Cars drive along the intersection of Highway 9 and South Lake Stevens Road on Thursday, Feb. 17, 2022 in Lake Stevens, Washington. (Olivia Vanni / The Herald)

Cars drive along the intersection of Highway 9 and South Lake Stevens Road on Thursday, Feb. 17, 2022 in Lake Stevens, Washington. (Olivia Vanni / The Herald)

After years of complaints, Lake Stevens finishes ADA plan

The new transition plan could cost $37 million and could take 23 years to complete.

LAKE STEVENS — A long-awaited transition plan, laying out accessibility barriers on city sidewalks and a proposed schedule to fix them, has been finalized in Lake Stevens.

Its findings were stark: Only 11% of curb ramps, 6% of sidewalks and 0% of push buttons in Lake Stevens were compliant with the Americans with Disabilities Act, not including facilities owned by the state.

When will all sidewalks in the city be accessible?

Possibly not until 2046.

The plan has a contentious history.

City engineer Kim Klinkers presented a draft of the plan at a City Council meeting March 28. It estimates a total cost of $37 million to remove all barriers to ADA compliance. At a rate of about $1.6 million per year, the amount that the plan expected to be available annually, the project would take 23 years to complete.

The city could choose to invest more, however, to shorten the timeline. The plan shows if they contributed an extra $2 million per year, for example, the city could finish removing those barriers in just 10 years.

Complaints about accessibility in Lake Stevens stretch back years. In 2018, an investigation triggered by an anonymous complaint found it “possible the ADA compliance of any sidewalk ramps … was not closely reviewed.” Sidewalks are required by the federal law to have ramps that meet width and slope standards, among other requirements.

The city began working on the new plan in July 2022, hiring engineering firm Transpo Group as consultants in August.

In September, Lake Stevens received a letter from the state Department of Transportation warning officials the city was ineligible for federal funds until they came up with a plan to resolve ADA compliance issues.

At a council meeting Nov. 1, some City Council members expressed frustration that Lake Stevens seemed to be singled out when other cities had similar problems.

After the city responded to the letter, conveying an intent to address the issues in the next year, WSDOT sent another letter in November stating that it would not withhold federal funds for now. That was contingent, however, on the city meeting deadlines, including completing the transition plan by the end of March 2023.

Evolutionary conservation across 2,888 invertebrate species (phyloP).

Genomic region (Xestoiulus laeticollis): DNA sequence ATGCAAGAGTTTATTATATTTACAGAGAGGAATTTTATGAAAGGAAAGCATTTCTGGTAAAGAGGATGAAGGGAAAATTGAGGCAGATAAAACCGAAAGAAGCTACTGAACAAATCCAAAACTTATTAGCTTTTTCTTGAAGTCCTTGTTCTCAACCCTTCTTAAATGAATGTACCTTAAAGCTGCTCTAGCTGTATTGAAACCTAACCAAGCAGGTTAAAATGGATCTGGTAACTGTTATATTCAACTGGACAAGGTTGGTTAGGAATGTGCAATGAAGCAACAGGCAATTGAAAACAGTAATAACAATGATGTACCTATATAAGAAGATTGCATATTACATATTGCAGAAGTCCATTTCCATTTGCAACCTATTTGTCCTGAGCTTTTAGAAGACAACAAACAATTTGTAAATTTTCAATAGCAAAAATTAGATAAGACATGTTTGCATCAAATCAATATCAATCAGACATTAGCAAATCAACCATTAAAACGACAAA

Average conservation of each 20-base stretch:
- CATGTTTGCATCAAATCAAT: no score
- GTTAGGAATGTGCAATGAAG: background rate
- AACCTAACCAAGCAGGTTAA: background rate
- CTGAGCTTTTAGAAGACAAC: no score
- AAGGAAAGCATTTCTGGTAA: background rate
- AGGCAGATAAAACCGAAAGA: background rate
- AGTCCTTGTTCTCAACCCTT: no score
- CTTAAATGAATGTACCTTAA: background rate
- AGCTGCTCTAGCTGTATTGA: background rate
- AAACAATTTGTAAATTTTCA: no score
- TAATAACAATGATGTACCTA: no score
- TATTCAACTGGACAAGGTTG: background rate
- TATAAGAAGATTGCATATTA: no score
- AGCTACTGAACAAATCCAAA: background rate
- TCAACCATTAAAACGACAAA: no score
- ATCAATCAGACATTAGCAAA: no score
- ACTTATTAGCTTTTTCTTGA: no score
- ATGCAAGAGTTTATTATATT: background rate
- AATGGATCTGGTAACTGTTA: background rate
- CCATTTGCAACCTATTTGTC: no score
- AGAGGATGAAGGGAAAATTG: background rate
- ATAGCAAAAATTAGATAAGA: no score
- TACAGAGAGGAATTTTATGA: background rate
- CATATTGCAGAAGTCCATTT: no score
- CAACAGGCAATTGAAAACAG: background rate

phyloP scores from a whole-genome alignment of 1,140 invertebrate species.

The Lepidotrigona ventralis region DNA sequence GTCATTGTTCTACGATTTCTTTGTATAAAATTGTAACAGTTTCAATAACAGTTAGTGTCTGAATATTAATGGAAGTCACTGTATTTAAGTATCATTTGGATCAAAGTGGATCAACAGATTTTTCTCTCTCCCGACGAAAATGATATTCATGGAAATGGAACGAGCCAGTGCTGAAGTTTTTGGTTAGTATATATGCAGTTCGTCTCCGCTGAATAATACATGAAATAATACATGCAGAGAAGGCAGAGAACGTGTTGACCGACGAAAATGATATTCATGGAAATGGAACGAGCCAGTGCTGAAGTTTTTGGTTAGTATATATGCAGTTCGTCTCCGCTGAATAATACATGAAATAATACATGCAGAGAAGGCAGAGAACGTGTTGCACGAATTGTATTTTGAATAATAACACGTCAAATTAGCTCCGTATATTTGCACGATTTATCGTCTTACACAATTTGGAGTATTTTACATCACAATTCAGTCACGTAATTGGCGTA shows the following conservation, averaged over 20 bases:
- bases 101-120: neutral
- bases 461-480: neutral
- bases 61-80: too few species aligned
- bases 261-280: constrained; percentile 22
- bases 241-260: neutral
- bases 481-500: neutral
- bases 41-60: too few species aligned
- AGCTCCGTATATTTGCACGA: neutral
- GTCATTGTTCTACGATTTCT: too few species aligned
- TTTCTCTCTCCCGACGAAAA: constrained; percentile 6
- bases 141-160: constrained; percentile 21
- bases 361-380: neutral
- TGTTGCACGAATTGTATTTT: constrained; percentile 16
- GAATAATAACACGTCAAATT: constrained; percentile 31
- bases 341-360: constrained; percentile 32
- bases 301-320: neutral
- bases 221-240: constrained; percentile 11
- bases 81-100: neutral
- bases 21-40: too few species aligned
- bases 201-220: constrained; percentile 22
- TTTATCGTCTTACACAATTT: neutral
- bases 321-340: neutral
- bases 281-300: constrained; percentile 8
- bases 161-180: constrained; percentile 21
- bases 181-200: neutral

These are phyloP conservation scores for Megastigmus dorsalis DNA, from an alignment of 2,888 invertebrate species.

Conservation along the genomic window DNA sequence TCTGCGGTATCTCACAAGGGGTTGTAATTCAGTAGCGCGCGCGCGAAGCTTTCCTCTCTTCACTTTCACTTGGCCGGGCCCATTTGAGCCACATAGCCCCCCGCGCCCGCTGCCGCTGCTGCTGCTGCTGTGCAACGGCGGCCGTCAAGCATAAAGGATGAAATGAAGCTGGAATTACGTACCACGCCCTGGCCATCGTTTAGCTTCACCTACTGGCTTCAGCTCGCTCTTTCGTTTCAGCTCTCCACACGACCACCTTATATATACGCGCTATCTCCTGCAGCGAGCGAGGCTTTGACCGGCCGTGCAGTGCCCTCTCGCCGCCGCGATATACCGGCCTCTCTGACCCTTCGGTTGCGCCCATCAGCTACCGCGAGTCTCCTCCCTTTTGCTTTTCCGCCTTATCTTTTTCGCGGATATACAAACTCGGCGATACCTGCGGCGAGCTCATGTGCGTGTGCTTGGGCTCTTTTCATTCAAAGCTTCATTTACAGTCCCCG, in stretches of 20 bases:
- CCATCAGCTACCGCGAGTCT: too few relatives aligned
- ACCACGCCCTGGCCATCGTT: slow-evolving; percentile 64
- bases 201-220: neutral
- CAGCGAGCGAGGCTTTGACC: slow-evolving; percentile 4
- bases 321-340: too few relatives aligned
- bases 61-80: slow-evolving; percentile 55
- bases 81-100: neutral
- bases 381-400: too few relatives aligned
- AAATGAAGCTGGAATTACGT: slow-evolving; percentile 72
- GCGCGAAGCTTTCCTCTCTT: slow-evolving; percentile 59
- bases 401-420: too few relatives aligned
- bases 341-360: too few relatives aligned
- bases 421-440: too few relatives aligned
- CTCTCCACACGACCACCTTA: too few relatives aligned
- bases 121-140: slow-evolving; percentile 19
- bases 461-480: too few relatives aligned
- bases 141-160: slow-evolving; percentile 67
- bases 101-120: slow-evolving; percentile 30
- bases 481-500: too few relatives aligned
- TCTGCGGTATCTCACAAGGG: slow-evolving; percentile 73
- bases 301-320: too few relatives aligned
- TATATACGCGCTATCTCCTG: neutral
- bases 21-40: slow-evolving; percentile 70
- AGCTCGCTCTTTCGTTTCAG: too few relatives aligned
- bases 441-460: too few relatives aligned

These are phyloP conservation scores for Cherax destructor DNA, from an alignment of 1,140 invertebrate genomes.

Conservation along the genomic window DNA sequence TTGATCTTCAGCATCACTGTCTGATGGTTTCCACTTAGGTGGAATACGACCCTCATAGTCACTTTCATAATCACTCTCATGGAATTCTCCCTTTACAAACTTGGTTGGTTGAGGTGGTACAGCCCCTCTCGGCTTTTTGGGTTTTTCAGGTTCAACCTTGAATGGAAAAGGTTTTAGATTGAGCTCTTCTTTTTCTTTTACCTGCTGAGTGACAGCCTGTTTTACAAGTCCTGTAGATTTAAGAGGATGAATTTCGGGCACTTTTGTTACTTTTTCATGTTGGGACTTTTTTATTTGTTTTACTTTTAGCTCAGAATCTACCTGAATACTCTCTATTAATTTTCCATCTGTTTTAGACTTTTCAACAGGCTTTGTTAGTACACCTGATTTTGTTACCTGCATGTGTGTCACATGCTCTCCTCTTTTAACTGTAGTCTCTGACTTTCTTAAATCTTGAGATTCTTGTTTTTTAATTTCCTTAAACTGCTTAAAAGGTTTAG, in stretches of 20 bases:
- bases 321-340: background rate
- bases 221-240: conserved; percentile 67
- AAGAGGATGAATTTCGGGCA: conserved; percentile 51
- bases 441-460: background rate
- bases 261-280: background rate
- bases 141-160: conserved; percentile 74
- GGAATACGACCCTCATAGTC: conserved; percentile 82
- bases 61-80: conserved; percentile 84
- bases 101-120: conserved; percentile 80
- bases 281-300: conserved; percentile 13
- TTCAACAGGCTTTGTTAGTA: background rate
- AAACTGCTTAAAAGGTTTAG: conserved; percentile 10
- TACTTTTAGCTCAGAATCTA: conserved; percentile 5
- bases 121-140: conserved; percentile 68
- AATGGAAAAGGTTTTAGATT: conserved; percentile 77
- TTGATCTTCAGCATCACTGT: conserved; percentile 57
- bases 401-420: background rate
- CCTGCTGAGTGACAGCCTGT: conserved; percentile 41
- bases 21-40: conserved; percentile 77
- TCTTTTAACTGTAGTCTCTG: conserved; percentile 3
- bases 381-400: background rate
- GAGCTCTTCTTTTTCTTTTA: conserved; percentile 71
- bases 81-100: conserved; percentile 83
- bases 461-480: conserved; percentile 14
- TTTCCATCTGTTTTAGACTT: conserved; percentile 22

The plan was submitted to WSDOT on Friday.

Important locations, like schools and public transportation, will get higher priority for a fix under the Transpo Group plan. The plan also took into account the severity of each violation, as well as the results of a December public survey in which residents could indicate their preferences for scheduling upgrades.

ADA allows for situations in which it is not possible to fully comply with accessibility standards. That caveat may be relevant in Lake Stevens where topography could make compliance difficult in some cases, Transpo Group’s Ryan Peterson noted at the meeting March 28, though that was not taken into account when calculating cost estimates.

A self-evaluation of ADA compliance in city-owned parks and buildings, which were not included in the current plan, was underway this month and set to be completed this year.

At the March meeting, council member Mary Dickinson showed support for the project. Council member Gary Petershagen, however, expressed concerns about the projected cost. He also questioned how the city would deal with shifting ADA standards in the future.

“These things were built when the standards were such and now we’re having to fix all these things, and it’s a moving target, the next 20 years,” Petershagen said.

Peterson clarified at the meeting that the city is not required to replace structures that were built to a previous standard.

However, projects completed in recent years also had ADA compliance issues. A 2021 WSDOT report found possible violations in multiple Lake Stevens projects from the past few years, including the 2017 Pavement Overlay Project and 2018 improvements to Lundeen Park. Some of those issues have since been fixed. The city has committed to correcting the rest of the violations in that report by September.

Anna Zivarts, director of the Disability Mobility Initiative at Disability Rights Washington, said in an interview that the timeline for the project was doable and that despite complaints about the price tag, the cost was manageable. She pointed to the U.S. 2 westbound trestle replacement project, which has been awarded $210 million in funds from the state and is projected to cost hundreds of millions of dollars. Lake Stevens is among the cities that would likely contribute to its funding.

“It’s interesting to me the difference in priority between something like this, that they were finally compelled to do (by WSDOT) … and the city’s focus on the trestle,” Zivarts said.

She also noted many cities throughout the state do not have ADA transition plans, partly because of lack of oversight in past years. The Lake Stevens plan, she said, is long overdue.

“That transition plan should have been in progress in the ’90s” when ADA was passed, Zivarts said. “It’s a real failure that it wasn’t taken seriously until last year.”

Sophia Gates: 425-339-3035;; Twitter: @SophiaSGates.

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